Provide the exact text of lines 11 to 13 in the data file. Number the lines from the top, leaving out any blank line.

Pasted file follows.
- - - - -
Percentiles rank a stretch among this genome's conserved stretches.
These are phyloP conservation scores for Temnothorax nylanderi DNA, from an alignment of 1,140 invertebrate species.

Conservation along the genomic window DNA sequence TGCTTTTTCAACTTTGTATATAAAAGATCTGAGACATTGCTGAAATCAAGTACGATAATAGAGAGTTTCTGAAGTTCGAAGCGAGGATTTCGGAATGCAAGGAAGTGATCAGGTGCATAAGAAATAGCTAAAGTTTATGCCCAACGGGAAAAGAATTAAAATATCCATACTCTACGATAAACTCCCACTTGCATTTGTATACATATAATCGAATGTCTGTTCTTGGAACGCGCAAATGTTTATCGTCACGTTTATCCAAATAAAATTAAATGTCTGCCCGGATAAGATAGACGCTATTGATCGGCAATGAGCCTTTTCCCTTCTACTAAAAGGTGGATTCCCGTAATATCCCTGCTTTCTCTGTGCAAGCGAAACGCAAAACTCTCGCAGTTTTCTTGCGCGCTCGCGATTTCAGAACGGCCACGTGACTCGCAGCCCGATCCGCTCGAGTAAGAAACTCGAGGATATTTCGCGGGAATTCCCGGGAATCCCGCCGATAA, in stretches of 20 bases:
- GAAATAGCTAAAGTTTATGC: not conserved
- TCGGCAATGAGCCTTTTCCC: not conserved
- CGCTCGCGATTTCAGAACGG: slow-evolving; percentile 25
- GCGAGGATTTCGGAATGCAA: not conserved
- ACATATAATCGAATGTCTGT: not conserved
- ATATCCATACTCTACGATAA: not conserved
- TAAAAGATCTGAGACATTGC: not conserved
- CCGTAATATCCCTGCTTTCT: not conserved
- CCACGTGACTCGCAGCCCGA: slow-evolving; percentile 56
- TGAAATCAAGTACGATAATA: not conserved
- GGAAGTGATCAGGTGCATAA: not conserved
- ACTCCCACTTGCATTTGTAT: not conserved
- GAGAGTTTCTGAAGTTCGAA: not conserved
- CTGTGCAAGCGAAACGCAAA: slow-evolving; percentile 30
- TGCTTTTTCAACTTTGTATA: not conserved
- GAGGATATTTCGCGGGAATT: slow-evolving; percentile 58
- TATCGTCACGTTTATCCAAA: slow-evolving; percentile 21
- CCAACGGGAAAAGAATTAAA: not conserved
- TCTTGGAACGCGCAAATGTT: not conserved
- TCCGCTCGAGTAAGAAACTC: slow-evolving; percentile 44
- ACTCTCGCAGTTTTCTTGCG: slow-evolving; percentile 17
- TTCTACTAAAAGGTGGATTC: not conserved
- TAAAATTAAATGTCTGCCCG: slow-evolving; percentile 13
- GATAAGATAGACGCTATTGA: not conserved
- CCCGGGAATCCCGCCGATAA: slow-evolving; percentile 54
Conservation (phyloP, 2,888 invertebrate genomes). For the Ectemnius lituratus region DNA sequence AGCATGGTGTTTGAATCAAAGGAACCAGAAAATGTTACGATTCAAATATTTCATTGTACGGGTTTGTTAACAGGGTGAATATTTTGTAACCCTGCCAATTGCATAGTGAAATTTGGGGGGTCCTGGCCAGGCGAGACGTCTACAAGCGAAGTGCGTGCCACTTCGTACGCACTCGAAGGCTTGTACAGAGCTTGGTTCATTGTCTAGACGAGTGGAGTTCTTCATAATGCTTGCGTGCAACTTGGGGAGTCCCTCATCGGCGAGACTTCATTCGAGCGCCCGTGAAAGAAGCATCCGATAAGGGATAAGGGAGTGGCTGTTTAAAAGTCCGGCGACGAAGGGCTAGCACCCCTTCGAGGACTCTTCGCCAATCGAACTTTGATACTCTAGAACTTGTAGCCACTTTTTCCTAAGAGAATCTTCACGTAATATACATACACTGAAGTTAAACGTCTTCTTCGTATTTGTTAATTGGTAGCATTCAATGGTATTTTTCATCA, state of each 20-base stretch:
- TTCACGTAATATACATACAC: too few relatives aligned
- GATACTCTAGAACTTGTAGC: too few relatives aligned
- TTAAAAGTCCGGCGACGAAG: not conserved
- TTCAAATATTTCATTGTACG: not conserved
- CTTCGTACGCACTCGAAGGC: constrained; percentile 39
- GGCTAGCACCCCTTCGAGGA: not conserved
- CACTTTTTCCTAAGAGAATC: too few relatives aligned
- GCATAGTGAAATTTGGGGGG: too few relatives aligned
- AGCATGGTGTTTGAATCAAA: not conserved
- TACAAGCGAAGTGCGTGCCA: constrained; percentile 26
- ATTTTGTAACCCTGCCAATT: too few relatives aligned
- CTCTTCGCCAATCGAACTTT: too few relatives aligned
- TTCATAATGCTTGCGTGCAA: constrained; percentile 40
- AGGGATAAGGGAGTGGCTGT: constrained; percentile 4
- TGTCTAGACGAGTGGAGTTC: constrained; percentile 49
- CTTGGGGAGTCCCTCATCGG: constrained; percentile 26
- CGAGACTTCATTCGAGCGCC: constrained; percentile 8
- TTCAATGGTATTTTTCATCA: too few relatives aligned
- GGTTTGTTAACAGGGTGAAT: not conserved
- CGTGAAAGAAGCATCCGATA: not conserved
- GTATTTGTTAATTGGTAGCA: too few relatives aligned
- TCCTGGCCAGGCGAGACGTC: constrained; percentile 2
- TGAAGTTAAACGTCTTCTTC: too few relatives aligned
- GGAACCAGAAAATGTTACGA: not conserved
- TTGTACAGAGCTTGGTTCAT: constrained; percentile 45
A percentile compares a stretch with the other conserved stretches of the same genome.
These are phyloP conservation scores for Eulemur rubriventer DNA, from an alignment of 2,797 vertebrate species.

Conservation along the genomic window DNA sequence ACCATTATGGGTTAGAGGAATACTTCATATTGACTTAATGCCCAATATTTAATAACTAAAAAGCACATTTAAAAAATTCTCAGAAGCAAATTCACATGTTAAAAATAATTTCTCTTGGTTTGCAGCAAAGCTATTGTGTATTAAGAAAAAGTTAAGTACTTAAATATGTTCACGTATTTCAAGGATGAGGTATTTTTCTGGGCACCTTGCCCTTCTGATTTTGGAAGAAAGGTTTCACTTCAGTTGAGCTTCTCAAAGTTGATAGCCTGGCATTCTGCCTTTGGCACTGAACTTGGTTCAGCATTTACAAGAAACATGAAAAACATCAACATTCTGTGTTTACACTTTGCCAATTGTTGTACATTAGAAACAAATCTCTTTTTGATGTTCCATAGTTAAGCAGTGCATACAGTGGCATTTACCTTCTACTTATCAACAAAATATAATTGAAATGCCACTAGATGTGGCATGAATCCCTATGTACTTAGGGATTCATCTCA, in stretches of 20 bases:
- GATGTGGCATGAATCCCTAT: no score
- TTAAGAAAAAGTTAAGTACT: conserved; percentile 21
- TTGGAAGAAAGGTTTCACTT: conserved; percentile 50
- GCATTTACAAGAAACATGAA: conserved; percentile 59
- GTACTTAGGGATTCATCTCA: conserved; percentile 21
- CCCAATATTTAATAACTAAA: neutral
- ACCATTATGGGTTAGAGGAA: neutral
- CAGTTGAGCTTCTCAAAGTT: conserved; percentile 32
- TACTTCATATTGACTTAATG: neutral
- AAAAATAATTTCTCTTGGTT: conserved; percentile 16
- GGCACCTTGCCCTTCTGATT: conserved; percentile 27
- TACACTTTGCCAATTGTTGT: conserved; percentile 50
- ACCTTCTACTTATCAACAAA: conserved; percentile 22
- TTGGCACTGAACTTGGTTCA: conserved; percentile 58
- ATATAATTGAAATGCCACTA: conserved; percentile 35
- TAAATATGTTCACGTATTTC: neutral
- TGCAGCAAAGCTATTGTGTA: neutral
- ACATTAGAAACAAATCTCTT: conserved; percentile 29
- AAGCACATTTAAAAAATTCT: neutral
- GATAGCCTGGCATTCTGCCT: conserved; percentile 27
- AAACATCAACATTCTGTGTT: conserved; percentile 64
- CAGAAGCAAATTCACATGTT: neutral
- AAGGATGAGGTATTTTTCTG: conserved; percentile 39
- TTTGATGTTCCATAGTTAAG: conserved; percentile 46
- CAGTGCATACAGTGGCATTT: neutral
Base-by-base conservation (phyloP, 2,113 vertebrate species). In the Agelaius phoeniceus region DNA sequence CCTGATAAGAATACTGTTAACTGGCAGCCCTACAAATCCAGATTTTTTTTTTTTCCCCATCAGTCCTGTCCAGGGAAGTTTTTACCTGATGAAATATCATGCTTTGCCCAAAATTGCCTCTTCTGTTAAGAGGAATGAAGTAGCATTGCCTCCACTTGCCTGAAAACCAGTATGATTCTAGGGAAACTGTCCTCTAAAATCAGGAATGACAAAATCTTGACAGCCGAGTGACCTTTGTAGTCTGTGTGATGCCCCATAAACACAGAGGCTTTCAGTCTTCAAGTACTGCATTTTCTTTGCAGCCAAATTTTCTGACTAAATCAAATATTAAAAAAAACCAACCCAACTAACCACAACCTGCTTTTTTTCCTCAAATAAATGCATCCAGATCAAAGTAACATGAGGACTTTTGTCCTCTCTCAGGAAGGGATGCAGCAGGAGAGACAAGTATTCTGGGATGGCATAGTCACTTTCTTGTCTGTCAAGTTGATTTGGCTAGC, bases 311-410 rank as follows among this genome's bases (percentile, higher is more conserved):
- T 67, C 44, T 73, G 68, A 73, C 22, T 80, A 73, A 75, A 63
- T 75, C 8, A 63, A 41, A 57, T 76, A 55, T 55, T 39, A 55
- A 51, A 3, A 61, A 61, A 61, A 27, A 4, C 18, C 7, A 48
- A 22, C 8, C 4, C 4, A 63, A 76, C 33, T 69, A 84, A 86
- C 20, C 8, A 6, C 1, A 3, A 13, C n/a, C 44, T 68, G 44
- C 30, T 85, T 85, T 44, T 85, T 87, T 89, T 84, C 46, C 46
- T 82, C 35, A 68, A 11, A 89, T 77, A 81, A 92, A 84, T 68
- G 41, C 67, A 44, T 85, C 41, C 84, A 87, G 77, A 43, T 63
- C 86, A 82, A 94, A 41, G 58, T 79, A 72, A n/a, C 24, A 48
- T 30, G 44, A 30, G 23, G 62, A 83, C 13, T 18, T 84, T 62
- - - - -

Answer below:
- CCGTAATATCCCTGCTTTCT: not conserved
- CCACGTGACTCGCAGCCCGA: slow-evolving; percentile 56
- TGAAATCAAGTACGATAATA: not conserved